- Mobile devices: Endpoint security is more important than ever, as mobile devices can be a gateway to the local network and your data.
What Are the Damages from a Data Breach?
Unlike other attacks, a data breach cannot be remediated with a simple patch and software update. It usually triggers efforts to add more cybersecurity infrastructure to the network, but even then, the damage is already done.
Data breaches can result in substantial damages for both individuals and organizations, including:
- Financial loss: The financial impact of a data breach can be immediate and devastating for organizations. The cost of a data breach has risen over the past few years and includes the cost of investigation, remediation, and legal fees. According to the 2022 Cost of a Data Breach, the average cost of a data breach in the U.S. is $9.44 million.
- Reputational damage: The reputational damage resulting from a data breach can be hard-hitting for a business. Customers and vendors may cease all business with organizations that have been breached. Adding to the damages, they may share their experience with others, including on social media.
- Operational downtime: A data breach can cause significant operational downtime, resulting in lost productivity and revenue for organizations. Depending on the remediation process, this downtime can be very costly.
- Legal action: Organizations that experience a data breach may face legal action from affected individuals, regulatory bodies or other stakeholders.
- Loss of sensitive data: A data breach can result in the loss of sensitive data, including personal information, corporate information and intellectual property.
- Consequential damages: Consequential damages stemming from a data breach could include lost profits or reputational damages, which may be difficult to estimate at the time of the breach.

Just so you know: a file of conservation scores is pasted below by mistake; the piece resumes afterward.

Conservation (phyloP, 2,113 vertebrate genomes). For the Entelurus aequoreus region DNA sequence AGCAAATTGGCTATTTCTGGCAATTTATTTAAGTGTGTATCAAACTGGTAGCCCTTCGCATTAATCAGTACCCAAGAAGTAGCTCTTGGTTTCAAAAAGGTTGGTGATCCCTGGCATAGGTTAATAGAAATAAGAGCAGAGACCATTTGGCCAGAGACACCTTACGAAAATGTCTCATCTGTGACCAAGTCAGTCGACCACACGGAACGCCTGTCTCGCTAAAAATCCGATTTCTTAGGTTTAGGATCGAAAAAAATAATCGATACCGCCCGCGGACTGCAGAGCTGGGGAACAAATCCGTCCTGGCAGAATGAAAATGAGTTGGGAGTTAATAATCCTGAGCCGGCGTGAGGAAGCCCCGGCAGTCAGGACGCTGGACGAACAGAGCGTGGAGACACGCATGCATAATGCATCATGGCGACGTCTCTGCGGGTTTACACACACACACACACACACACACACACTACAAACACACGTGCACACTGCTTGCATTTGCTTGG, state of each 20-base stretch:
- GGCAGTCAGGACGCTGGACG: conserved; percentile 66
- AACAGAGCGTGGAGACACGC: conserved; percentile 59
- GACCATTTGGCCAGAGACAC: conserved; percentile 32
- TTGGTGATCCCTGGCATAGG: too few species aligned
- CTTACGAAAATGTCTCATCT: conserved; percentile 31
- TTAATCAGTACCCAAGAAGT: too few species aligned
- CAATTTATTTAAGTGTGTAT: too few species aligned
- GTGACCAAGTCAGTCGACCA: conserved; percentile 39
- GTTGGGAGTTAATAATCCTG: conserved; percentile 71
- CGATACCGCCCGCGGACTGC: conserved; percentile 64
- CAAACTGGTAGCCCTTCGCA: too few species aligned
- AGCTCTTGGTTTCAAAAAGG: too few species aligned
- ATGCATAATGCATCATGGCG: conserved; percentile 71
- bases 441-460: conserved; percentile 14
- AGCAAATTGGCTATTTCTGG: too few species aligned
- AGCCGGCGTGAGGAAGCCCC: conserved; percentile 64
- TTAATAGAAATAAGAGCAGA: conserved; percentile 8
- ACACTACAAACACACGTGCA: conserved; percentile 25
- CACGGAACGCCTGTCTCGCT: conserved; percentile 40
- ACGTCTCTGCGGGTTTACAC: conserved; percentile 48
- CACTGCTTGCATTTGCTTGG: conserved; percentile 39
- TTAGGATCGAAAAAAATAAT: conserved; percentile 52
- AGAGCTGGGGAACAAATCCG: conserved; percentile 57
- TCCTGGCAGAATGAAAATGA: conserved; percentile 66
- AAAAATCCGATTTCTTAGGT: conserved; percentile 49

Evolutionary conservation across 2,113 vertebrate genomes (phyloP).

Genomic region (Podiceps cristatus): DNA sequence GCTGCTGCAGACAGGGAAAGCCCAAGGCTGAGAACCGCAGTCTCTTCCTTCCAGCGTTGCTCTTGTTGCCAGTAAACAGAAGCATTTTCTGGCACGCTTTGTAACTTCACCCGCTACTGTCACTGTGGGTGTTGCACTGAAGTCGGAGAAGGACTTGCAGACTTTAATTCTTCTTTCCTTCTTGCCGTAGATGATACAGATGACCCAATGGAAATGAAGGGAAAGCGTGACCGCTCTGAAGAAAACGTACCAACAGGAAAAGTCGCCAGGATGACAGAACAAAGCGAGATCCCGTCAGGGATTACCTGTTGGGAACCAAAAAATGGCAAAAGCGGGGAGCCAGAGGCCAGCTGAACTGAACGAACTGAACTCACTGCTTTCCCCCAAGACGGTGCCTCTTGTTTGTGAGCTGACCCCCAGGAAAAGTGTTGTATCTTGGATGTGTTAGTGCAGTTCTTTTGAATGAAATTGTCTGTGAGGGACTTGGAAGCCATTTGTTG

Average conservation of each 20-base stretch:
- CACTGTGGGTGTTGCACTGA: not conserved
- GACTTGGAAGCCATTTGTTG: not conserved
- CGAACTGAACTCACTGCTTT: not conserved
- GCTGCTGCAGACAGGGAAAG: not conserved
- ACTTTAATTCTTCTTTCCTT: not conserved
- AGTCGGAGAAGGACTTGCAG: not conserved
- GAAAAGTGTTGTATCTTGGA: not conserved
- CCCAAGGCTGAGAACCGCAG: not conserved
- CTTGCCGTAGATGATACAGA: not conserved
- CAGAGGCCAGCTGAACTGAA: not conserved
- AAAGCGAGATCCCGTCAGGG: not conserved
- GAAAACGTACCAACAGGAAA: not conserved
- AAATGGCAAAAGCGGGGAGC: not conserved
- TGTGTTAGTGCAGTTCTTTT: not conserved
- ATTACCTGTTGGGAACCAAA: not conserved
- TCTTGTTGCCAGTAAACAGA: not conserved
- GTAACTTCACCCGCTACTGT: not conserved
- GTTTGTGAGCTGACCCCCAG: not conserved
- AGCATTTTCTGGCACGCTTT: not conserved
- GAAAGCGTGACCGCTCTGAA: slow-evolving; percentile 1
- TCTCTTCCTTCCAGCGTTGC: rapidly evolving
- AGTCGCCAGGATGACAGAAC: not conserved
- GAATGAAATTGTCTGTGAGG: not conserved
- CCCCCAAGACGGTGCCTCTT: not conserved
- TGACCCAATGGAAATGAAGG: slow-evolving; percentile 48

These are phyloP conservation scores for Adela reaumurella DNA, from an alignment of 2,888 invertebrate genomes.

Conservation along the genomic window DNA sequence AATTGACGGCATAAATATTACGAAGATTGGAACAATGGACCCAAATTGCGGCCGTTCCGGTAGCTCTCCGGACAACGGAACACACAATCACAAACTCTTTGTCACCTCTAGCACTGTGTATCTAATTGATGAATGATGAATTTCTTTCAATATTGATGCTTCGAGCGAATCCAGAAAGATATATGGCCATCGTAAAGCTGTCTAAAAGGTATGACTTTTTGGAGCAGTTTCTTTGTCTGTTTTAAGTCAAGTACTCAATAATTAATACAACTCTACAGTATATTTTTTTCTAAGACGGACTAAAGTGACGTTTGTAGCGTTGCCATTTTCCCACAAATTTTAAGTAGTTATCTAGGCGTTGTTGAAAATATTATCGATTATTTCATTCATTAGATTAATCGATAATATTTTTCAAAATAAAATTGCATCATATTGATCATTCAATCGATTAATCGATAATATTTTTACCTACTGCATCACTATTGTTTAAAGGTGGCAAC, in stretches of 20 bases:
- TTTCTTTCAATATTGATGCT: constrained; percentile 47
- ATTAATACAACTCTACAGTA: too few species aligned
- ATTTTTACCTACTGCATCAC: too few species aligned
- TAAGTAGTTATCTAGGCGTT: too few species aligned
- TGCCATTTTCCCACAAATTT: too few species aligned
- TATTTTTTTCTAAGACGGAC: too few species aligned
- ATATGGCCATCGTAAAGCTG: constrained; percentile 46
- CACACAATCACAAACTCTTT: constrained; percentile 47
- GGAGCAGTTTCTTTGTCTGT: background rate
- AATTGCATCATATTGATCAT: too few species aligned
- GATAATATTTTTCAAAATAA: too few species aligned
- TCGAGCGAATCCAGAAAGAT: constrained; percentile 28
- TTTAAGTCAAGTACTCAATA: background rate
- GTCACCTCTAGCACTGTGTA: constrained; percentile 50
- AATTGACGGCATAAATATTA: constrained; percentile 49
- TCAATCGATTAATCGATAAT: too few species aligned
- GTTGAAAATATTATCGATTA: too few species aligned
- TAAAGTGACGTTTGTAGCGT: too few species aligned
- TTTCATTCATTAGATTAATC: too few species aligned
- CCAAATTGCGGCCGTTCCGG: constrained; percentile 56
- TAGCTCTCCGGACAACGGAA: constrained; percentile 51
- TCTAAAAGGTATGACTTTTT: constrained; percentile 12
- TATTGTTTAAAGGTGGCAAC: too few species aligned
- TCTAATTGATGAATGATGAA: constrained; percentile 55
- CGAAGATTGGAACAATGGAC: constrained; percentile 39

- Mitigation damages: Mitigation damages may include the cost of credit monitoring, identity theft protection and other measures taken to mitigate the effects of the breach.
The severity of a data breach depends on the focused target. While it can be devastating for individuals, data breaches can cost organizations millions and negatively impact revenue long-term. The three main entities affected by data breaches are:
- Businesses: An organization that falls victim to a data breach could lose money in litigation and reparations, but the more considerable damage is in brand reputation. Target, Equifax and Yahoo are well known for their data breaches. It’s cost them millions in lost consumer trust and brand damage.
- Government: Military, government trade secrets and undercover personnel are at risk if an attacker compromises government infrastructure.
- Individuals: For individuals, the most significant monetary risk is identity theft. Individual data could be sold on darknet markets or used immediately to open credit lines, purchase products, or create fraudulent accounts.
Types of Data Breaches
When you think of data breaches, you typically think of a hacker compromising a network and stealing data. However, data breaches can result from several different actions. Human error, for example, is one of the most significant factors in data breaches.
Among the different types of data breaches include:
- Credentials stored in source code: Developers make the common mistake of leaving credentials or access keys in code repositories. Attackers search public repositories on GitHub to find them.
- Exploited authentication or authorization systems: Applications with vulnerabilities or any cybersecurity infrastructure with bugs could allow an attacker to gain unauthorized access.
- Eavesdropping: Unencrypted traffic across a network is vulnerable to interception and eavesdropping.
- Human error: Negligence or a disgruntled employee could purposely or accidentally disclose data by falling for phishing or social engineering.
- Malware These programs are designed to infect a victim’s computer and steal sensitive information.